DIAGNOSIS: Courage Fails

Step 1: Initial Diagnosis (External Problem): Ordinary Time

The text sounds anti-climactic but then we live most of our lives in the anti-climactic ordinary. In the Church Year we call “ordinary” the Sunday with an ordinal as in The Third Sunday after the Epiphany and the Fifth Sunday after Pentecost. In the Church Year we are not yet in ordinary time, yet the Triduum is concluded for another year. Easter Sunday is over. Jesus has risen. Time has passed. Now what? We have reached that other kind of ordinary. In his high priestly prayer, Jesus voiced concern for the future of his community as they lived the very dailiness of faith. He spoke of his hopes for them and made promises to them. He hoped they would remain faithful. He promised them his continued presence. Gail R. O’Day says our text “offers a narrative conclusion to these hopes.”

The disciples are fisherman. At least four of them are and this is not the first time they have set out on the Sea of Tiberias. They go about their ordinary lives. Jesus appears in the midst of an ordinary day. Peter is at the center of the story. Jesus puts his finger on what is most tender for Peter, what he would most like to forget, or at least have ignored. Jesus has a way of doing that. Witness his interaction with the woman at the well back in John 5. When Jesus asks Peter three times, “Do you love me?” he reminds Peter of his three-fold denial.

Step 2: Advanced Diagnosis (Internal Problem): More Than These

When he asks Peter “Do you love me more than these?” he reminds him not only of his denial but of Peter’s boast, “Lord, why can I not follow you now? I will lay down my life for you” (13:37). Peter has put himself above the other disciples. He rejects the future Jesus lays out and chooses his own heroics. He trusts not in Jesus but in his own strength and resolve.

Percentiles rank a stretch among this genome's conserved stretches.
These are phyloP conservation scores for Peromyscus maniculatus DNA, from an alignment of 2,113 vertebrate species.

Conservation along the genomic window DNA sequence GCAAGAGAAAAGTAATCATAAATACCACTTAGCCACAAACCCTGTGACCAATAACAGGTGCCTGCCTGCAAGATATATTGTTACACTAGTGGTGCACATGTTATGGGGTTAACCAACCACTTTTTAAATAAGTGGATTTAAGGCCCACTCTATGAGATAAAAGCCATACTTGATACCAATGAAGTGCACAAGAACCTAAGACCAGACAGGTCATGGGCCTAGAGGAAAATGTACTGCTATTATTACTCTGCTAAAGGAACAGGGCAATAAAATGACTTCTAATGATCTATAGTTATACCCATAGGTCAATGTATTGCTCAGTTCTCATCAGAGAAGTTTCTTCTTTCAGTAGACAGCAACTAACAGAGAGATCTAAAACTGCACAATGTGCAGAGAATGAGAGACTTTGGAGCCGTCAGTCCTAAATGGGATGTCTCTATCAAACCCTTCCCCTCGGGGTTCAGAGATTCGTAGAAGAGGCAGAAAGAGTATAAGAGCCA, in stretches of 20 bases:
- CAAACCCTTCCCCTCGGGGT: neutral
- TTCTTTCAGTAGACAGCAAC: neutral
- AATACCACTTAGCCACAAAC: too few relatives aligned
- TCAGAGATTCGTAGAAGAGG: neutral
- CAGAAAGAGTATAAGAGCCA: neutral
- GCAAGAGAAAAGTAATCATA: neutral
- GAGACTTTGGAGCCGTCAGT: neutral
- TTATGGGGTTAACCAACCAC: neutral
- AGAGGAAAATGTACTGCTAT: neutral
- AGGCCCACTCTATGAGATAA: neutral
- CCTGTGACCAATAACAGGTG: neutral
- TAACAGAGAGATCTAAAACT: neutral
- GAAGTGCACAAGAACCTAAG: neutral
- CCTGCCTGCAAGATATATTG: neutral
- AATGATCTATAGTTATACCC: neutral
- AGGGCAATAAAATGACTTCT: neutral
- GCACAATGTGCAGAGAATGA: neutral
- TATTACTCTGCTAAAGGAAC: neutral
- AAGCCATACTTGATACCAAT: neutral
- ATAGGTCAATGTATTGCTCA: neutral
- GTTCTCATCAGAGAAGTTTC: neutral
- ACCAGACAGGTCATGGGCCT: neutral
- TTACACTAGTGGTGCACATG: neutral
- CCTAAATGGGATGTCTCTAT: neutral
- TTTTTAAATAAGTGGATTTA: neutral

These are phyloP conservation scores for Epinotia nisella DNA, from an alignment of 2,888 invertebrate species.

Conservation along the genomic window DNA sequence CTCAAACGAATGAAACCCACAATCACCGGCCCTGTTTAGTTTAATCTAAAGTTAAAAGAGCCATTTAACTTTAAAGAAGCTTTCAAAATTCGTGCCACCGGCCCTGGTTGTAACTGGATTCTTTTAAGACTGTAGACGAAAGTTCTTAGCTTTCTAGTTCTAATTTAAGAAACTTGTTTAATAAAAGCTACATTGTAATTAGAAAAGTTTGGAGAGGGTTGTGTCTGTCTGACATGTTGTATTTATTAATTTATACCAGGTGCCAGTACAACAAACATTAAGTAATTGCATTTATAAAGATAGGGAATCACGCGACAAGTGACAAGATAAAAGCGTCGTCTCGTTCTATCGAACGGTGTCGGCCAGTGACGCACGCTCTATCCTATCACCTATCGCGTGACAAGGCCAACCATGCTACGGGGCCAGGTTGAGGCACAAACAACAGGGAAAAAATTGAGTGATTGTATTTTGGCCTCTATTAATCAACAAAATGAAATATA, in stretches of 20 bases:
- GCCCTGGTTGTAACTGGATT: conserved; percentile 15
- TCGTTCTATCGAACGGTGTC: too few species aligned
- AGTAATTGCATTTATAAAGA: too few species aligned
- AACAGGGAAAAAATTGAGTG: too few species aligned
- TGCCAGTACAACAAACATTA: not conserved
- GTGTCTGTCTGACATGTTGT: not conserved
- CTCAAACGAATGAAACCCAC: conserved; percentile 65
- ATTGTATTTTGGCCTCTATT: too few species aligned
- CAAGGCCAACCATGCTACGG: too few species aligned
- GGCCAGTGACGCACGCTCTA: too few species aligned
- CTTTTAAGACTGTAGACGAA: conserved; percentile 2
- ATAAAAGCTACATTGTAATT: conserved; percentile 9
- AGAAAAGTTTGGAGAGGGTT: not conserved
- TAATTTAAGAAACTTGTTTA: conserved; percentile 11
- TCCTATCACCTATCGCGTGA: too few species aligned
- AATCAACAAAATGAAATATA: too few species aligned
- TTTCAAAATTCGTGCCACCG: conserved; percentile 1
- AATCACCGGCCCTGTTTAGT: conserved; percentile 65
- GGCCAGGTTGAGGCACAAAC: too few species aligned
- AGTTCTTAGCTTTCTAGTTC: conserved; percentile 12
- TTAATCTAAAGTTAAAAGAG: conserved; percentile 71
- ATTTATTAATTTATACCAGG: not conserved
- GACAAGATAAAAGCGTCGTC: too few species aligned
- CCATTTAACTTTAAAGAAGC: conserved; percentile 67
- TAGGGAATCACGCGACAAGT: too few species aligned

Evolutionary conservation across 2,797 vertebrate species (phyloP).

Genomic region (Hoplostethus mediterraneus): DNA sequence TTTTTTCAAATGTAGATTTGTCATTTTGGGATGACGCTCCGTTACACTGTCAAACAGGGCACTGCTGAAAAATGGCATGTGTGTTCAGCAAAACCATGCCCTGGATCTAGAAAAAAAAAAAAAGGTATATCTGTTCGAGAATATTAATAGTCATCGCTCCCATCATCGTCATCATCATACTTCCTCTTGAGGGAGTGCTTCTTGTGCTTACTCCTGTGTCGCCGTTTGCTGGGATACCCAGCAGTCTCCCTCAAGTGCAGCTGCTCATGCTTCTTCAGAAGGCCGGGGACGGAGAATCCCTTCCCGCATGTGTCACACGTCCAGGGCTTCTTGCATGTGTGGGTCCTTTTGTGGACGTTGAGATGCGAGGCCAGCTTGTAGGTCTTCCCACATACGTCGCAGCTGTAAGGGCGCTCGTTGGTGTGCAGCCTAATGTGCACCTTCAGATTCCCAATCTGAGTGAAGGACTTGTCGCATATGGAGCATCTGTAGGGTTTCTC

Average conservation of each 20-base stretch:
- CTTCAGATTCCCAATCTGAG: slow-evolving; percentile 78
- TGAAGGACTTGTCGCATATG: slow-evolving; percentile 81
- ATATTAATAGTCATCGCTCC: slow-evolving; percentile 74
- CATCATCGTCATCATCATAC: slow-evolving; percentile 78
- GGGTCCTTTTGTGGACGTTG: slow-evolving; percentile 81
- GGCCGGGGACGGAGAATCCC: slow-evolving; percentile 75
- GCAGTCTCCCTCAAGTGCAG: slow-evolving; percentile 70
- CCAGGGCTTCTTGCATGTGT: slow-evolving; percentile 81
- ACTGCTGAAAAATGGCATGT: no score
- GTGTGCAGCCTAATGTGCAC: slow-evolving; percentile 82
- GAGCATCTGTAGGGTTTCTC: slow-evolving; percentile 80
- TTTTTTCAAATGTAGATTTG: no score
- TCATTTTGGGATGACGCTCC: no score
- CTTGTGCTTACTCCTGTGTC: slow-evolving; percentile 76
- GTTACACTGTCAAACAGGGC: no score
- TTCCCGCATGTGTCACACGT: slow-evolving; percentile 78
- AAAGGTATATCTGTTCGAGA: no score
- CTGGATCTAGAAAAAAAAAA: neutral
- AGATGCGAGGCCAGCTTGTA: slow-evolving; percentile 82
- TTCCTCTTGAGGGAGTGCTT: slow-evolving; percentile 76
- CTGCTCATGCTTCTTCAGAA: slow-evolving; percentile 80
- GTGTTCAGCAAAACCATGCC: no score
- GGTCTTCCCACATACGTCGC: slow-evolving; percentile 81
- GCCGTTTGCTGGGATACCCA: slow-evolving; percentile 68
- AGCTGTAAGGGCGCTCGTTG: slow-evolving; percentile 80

Step 3: Final Diagnosis (Eternal Problem): Denial

Jesus said, “Whoever denies me before others, I also will deny before my Father in Heaven.” We have denied him in countless ways. What hope is there for us who would trust in our own courage?

PROGNOSIS: The Call Renewed

Step 4: Initial Prognosis (Eternal Solution): This Ferocious Moment

Reynolds Price’s short story “The Foreseeable Future” is set at the end of World War II. The main character, Whitley Wade, sits in a Thanksgiving for Victory worship service and studies the stained-glass window of the risen Christ stepping out of the tomb. Price writes, “Christ’s hips were hardly covered with rags; his palms were outward, displaying their ruin. His side was bleeding and his lips were very nearly smiling. It came as a shock to Whit – that threat of a smile, the first he’d seen in a hundred pictures of this ferocious moment. The man looked glad. Glad? What working man ever laid down to sleep and wanted to rise?”